Archive for the ‘materials’ category: Page 11

Dec 30, 2023

Harnessing all-dielectric metamaterials to manipulate the polarization state of light

Posted by in categories: biotech/medical, materials

Polarization is one of the fundamental characteristics of electromagnetic waves. It can convey valuable vector information in sensitive measurements and signal transmission, which is a promising technology for various fields such as environmental monitoring, biomedical sciences, and marine exploration. Particularly in the terahertz frequency range, traditional device design methods and structures can only achieve limited performance. Designing efficient modulator devices for high-bandwidth terahertz waves presents a significant challenge.

Researchers led by Prof. Liang Wu at Tianjin University (TJU), China, have been conducting experiments in the field of all-dielectric metamaterials, specifically focusing on utilizing these materials and their to achieve effective broadband polarization conversion in the terahertz frequency range.

They propose a cross-shaped microstructure metamaterial for achieving cross-polarization conversion and linear-to-circular polarization conversion in the terahertz frequency range. The study, titled “An all-silicon design of a high-efficiency broadband transmissive terahertz polarization convertor,” was published in Frontiers of Optoelectronics.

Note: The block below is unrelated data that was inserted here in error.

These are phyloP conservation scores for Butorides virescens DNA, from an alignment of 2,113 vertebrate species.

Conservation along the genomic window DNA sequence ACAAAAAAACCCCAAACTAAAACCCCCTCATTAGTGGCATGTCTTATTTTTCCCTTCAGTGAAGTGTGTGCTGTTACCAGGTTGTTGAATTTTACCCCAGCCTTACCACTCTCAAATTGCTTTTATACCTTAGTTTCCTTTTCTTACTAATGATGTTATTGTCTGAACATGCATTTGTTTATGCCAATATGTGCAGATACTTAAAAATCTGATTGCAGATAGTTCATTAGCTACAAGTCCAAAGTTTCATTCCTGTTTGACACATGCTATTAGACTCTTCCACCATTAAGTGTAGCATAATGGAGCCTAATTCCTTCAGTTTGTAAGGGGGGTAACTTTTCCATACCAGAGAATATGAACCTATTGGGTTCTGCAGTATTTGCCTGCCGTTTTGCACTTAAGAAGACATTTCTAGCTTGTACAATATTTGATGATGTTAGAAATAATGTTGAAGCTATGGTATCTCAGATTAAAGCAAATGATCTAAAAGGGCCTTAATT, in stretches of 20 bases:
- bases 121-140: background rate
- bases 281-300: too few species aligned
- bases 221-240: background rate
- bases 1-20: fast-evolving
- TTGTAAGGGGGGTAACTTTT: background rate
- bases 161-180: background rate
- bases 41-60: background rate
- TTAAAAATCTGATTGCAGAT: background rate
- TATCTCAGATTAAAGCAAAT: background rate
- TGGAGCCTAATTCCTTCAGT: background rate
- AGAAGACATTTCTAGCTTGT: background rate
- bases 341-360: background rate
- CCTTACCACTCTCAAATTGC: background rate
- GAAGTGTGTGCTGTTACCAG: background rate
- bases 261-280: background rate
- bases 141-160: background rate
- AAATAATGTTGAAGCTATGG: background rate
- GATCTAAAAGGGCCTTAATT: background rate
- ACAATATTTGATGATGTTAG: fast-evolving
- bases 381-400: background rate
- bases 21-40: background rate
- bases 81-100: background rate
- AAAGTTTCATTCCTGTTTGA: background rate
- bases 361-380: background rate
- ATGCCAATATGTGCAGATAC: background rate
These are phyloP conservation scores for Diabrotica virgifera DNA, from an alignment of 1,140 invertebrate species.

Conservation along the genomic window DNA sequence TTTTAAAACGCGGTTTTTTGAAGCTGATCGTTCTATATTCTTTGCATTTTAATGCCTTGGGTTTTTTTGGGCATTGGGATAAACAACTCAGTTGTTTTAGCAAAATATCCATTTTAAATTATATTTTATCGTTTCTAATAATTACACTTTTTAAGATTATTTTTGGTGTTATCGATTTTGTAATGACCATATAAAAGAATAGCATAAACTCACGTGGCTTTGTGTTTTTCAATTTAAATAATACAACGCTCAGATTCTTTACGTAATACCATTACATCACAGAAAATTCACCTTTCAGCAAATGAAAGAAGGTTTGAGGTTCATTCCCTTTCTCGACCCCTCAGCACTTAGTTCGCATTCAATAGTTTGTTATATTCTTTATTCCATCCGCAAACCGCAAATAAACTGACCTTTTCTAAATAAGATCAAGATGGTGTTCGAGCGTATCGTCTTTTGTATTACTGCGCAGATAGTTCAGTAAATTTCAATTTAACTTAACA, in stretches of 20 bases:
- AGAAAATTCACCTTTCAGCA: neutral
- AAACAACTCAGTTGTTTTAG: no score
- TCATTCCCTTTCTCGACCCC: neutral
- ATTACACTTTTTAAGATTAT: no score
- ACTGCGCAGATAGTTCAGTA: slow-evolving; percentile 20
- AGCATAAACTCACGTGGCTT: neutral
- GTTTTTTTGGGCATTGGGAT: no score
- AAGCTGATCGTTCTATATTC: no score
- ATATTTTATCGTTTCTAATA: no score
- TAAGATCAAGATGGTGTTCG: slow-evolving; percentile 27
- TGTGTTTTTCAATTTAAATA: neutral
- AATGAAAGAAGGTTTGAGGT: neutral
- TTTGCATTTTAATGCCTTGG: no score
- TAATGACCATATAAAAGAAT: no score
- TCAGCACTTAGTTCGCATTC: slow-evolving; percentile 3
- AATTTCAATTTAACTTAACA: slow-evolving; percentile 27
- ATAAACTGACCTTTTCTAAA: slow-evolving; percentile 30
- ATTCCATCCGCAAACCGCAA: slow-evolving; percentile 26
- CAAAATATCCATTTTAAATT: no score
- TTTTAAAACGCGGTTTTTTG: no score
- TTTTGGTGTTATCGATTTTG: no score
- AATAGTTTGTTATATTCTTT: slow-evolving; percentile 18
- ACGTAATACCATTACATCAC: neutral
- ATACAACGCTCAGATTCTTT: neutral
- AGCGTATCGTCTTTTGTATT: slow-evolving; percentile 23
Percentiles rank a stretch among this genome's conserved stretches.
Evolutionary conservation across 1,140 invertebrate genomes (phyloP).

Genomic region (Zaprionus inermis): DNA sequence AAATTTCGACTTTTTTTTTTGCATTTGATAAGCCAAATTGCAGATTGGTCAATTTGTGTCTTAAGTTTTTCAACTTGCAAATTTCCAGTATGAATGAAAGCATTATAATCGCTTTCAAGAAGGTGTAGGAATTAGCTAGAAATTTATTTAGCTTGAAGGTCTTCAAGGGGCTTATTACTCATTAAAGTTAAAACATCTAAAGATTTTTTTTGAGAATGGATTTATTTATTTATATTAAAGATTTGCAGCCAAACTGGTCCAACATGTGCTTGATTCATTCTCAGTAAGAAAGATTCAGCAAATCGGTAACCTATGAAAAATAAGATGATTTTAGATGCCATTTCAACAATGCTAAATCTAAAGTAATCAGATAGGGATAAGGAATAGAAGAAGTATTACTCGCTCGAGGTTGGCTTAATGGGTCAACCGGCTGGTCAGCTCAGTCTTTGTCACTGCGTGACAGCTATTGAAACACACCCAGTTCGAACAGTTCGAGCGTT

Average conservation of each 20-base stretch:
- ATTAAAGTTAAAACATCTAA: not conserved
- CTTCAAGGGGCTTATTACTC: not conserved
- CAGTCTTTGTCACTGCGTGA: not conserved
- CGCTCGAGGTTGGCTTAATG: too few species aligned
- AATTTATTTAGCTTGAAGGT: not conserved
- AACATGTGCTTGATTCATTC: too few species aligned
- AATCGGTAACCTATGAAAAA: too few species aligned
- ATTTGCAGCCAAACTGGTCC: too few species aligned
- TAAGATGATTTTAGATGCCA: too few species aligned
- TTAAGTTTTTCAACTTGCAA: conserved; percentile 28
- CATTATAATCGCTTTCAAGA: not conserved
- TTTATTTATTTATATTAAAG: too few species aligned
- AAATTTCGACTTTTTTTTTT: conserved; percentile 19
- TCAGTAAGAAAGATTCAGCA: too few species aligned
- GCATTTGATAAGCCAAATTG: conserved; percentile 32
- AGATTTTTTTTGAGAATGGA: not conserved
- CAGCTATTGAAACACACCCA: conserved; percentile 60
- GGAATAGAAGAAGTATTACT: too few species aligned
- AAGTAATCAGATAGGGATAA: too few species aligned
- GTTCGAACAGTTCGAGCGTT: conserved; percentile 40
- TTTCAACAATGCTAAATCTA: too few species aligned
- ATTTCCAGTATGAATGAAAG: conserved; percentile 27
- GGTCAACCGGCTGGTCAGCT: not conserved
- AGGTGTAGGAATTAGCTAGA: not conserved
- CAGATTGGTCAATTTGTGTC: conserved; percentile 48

Dec 29, 2023

Developing a futuristic elastomer with ultrahigh strain-induced crystallization

Posted by in categories: engineering, materials

Strain-induced crystallization can strengthen, toughen, and facilitate an elastocaloric effect in elastomers. The resulting crystallinity can be induced by mechanical stretching in common elastomers that are typically below 20%, with a stretchability plateau.

In a new report now published in Science Advances, Chase M. Hartquist and a team of scientists in and at MIT and Duke University in the U.S. used a class of elastomers formed by end-linking to achieve a percentage of strain-induced crystallinity.